“$29.99 for unlimited everything!” claims one phone company. “This is the plan for you!”
Only on closer inspection do you find that this price does not include the $20 per month “service fee”, nor the various taxes. And that the unlimited data they promise is actually only 2GB, after which the internet speed drops to only a few kilobytes per second. “You’ve gotta read the fine print,” says the attendant. “Welcome to America.”
I am in Palo Alto. The cockpit of Silicon Valley. The manicured lawns and sandstone colonnades of Stanford sprawl out on the other side of El Camino Real — the fabled freeway pumping hackers and investors around the Bay Area. Before me is the intersection of Camino with the equally famous Sand Hill Road, home of the venture capitalists. On this nondescript street in the dry North Californian scrubland is more wealth than many national economies put together. There are a lot of Teslas parked here.
Scattered around these hills are all the startups jostling in this peculiar world of unicorns and elevator pitches and convertible notes. On posh University Avenue are the slick glass and brushed-metal offices of the class favourites. Disrupting industry [X] using a crowd-sourced platform combined with deep-learning and augmented reality.
The best translation of ‘Palo Alto’ is ‘tall tree’. And here, among the Californian pines, are the tallest of them.
The gravity of the big players can be felt everywhere. Google, Apple, and Facebook all have their capitols here — part university campus, part temple to a new era of technology. Mountain View, Cupertino, Menlo Park — bland suburbia transformed into household names by their rock star residents. Forget monochrome hipster chic — logo T-shirts and Patagonia jackets are the currency here. There is a specialty tea shop, and a very well-appointed Whole Foods in Palo Alto with an entire wall of milks — soy, almond, coconut, lactose-free, organic flax — ready to be carried back to the leafy mansions of neighbouring ‘Professorville’.
The best translation of ‘Palo Alto’ is ‘tall tree’. And here, among the Californian pines, are the tallest of them. But dip below the canopy and you find the harsh world of Attenborough documentaries, where people are in a fierce competition to survive and thrive. A rough and unforgiving world.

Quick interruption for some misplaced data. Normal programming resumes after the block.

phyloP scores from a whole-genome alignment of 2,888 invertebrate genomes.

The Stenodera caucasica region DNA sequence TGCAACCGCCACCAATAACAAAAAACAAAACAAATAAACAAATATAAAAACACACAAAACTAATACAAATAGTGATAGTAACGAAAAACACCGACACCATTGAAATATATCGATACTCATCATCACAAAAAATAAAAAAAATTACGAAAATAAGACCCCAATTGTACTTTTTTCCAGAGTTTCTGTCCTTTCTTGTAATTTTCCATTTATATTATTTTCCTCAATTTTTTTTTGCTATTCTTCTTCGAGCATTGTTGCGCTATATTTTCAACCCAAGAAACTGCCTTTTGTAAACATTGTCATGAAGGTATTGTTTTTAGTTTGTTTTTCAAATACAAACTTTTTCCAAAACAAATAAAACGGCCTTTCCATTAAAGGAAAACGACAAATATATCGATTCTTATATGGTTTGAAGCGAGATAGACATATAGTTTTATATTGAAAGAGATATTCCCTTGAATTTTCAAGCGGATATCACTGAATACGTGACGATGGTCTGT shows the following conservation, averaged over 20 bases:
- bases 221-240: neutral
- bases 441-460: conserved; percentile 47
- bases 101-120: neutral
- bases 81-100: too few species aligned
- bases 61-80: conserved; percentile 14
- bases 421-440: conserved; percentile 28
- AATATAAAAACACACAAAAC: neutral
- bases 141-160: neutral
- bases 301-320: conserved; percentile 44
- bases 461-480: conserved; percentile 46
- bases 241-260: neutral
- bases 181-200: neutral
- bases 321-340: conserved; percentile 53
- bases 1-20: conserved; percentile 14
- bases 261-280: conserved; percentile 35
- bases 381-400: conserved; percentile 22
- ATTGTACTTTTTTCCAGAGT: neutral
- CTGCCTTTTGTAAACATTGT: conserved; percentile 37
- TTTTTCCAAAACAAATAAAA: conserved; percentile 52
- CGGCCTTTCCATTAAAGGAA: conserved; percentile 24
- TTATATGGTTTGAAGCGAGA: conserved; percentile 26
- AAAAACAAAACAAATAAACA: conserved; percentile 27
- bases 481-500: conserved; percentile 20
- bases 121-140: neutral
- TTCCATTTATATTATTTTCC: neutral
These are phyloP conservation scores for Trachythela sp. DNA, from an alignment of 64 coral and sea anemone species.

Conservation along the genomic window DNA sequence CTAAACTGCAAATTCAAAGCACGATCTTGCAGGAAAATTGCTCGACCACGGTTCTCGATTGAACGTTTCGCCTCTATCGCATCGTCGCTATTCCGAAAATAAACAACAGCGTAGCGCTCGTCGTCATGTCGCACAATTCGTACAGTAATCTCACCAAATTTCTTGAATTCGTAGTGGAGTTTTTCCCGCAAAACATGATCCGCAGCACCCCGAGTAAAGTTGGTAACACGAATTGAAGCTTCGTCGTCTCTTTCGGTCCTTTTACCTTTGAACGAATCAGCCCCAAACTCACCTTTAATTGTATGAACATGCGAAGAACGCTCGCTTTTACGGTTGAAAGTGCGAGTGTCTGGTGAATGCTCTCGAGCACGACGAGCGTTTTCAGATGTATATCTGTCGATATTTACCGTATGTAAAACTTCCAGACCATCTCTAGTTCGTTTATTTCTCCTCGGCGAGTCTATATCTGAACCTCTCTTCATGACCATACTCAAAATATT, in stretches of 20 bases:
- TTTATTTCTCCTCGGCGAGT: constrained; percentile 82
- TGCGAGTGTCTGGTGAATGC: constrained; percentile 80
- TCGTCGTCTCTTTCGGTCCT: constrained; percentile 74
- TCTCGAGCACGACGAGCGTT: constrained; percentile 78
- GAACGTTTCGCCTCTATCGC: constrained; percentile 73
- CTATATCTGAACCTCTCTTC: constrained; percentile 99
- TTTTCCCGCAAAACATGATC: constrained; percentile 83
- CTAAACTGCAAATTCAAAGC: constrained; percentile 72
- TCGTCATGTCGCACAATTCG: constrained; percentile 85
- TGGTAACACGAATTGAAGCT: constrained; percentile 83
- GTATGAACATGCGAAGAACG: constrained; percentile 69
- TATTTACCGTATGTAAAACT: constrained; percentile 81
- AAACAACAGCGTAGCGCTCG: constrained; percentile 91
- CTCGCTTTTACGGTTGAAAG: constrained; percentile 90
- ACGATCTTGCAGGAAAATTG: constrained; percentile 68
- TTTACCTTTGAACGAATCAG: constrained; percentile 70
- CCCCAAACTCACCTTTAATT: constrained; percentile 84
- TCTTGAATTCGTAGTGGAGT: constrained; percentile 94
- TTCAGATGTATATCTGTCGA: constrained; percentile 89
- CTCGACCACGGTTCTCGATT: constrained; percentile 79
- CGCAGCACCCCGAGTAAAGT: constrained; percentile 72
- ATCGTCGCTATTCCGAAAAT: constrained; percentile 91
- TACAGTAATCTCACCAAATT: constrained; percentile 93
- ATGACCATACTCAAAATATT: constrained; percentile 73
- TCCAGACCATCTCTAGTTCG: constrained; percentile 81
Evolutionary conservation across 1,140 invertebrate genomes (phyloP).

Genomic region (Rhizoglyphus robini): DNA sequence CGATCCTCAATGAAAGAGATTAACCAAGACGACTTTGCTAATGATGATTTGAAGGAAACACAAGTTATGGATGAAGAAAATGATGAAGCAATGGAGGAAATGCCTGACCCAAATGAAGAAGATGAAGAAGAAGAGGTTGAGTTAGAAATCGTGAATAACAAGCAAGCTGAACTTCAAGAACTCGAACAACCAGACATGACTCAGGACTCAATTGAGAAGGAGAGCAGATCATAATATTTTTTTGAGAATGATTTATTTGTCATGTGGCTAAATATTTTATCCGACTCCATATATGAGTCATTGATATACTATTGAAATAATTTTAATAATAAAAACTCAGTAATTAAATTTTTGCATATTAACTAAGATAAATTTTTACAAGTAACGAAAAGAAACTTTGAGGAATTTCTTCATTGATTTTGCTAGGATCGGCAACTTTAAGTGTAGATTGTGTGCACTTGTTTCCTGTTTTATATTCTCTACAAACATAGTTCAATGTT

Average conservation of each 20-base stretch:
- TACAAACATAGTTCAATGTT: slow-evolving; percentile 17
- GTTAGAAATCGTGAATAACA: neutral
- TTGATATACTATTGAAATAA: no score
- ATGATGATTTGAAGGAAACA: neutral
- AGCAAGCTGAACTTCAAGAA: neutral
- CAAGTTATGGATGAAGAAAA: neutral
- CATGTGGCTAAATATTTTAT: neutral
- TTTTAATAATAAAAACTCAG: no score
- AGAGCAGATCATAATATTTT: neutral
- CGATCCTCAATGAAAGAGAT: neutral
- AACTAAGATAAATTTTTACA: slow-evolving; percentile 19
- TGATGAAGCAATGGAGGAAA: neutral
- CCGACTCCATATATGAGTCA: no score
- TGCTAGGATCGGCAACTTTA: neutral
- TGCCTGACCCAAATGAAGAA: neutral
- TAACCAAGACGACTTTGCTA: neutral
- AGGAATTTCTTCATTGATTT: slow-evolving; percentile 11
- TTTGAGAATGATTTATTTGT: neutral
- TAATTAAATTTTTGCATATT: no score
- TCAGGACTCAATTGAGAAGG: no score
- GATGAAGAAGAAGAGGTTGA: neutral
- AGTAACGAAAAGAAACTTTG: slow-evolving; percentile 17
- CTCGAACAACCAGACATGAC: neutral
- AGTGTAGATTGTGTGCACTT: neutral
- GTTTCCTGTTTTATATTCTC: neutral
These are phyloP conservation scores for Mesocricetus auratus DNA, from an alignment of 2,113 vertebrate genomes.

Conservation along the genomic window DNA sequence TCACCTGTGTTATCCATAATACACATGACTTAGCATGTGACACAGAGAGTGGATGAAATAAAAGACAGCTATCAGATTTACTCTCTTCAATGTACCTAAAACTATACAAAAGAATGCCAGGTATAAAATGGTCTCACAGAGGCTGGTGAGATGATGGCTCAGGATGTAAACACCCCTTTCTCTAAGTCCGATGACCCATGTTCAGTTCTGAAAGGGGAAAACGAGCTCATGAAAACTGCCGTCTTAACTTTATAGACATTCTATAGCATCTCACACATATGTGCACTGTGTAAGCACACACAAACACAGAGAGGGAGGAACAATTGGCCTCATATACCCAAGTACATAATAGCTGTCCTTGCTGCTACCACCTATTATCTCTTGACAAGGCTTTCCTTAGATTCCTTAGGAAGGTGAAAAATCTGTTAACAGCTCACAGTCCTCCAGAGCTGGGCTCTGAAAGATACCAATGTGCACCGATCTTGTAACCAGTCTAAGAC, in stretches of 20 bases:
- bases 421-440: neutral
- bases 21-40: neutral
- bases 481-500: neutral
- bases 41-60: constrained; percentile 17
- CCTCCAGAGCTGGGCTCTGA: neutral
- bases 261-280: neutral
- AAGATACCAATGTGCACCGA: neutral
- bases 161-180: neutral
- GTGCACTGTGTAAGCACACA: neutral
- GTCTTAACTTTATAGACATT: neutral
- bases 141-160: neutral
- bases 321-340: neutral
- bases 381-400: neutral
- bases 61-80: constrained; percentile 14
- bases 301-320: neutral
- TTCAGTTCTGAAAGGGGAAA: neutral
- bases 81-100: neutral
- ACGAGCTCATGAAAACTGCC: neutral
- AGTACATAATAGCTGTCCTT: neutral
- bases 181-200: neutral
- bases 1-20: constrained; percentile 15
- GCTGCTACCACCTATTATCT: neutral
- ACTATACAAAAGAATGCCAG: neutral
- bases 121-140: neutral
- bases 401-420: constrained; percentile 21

In the school district of East Palo Alto, more than one third of the children enrolled are classified as ‘homeless’.
Back on Camino Real, a homeless man wheels all his worldly belongings in a shopping trolley while a Google driverless car whizzes past, unseeing. A 2013 survey showed that Santa Clara County had the fifth highest homeless population in the United States. In the school district of East Palo Alto, a predominantly Hispanic community, more than one third of the children enrolled are classified as ‘homeless’, temporarily residing with other families or living in motor-homes scattered across town.
When I first arrived, I caught an Uber from the airport down to Palo Alto. My driver was a middle-aged African American navy veteran, polite and articulate, with a college degree and a background in IT support. But he could not find a job. He is now living in his car, showering at the gym and surviving on a supply of canned soup in his car boot. “This is not uncommon,” he said. “It’s tough for people like us.”
To their credit, a lot of the biggest tech firms are working to reduce this wealth gap. Facebook has donated over $20 million to low-cost housing in the Bay Area. Google has backed a not-for-profit called Lava Mae which provides free bathrooms and showers for the homeless in decommissioned city buses. And in typical Silicon Valley style, apps such as Copia and Food Cowboy attempt to match excess food from restaurants and supermarkets with local homeless shelters.
But in a land already wrought with political division, the wealth disparities in Silicon Valley continue to grow. The Valley may not be the land of milk and honey that the world dreams of. “You gotta read the fine print.”
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